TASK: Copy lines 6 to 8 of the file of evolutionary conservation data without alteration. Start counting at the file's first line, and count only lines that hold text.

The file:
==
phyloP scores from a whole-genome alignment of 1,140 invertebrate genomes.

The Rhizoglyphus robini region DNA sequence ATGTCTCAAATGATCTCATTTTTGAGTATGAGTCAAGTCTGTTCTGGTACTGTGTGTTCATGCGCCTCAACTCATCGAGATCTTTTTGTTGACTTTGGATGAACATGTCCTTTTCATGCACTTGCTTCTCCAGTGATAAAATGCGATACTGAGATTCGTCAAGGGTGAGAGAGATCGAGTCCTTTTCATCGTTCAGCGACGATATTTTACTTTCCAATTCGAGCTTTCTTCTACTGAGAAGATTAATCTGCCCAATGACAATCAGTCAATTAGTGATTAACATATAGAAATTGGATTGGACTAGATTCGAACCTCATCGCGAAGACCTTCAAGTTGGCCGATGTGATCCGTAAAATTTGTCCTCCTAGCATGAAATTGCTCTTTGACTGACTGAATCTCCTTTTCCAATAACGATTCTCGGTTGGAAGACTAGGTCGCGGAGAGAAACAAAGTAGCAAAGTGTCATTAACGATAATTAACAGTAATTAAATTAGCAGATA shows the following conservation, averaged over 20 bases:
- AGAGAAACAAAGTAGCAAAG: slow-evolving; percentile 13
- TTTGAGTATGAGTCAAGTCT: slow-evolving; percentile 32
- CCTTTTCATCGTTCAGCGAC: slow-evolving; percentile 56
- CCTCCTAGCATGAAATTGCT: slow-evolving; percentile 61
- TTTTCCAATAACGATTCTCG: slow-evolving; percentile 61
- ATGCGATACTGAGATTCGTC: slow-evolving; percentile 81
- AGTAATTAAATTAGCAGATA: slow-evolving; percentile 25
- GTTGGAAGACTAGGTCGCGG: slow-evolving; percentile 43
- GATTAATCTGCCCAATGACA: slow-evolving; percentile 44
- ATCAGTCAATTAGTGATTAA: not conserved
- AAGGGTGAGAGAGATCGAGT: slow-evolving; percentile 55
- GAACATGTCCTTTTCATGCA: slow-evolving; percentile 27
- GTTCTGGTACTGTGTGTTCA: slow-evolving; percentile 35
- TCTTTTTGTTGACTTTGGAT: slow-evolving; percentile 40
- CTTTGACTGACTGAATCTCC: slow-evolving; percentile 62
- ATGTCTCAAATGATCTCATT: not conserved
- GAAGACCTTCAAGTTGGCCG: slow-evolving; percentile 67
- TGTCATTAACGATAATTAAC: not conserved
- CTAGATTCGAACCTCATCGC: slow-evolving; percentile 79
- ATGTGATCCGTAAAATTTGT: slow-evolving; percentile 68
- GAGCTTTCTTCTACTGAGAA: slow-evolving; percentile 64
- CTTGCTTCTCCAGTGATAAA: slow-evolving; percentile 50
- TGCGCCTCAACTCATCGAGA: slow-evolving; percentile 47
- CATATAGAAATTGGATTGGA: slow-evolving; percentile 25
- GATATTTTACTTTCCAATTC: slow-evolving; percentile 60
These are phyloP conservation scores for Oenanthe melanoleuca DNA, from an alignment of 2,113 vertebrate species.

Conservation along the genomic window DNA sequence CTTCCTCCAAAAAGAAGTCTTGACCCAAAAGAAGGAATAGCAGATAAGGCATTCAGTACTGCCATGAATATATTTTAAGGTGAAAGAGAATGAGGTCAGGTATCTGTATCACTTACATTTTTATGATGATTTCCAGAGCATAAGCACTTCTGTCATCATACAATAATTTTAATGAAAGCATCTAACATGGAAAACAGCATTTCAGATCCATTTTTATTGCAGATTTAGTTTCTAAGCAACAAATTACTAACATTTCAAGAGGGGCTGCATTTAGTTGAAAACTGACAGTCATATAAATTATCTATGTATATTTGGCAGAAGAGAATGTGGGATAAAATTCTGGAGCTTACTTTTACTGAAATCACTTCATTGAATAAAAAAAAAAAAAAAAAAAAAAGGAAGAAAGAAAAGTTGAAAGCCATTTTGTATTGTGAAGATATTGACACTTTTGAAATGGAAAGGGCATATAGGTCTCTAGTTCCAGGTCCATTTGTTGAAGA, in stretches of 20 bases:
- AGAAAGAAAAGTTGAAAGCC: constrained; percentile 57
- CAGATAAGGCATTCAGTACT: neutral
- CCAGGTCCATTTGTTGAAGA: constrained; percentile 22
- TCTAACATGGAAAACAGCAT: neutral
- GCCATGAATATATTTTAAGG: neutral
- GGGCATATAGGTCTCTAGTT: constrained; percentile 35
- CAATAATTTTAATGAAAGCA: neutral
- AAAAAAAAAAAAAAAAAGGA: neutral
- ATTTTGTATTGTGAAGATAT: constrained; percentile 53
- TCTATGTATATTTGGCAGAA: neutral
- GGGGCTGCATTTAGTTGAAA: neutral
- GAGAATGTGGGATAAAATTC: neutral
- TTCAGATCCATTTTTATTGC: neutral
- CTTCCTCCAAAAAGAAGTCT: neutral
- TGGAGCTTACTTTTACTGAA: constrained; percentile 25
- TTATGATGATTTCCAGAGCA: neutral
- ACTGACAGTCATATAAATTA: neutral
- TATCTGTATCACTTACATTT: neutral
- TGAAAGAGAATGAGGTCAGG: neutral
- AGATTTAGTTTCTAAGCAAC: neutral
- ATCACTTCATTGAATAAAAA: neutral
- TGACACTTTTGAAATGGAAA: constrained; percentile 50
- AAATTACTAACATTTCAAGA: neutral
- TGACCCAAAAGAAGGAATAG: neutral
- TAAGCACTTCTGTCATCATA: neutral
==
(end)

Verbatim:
- CCTCCTAGCATGAAATTGCT: slow-evolving; percentile 61
- TTTTCCAATAACGATTCTCG: slow-evolving; percentile 61
- ATGCGATACTGAGATTCGTC: slow-evolving; percentile 81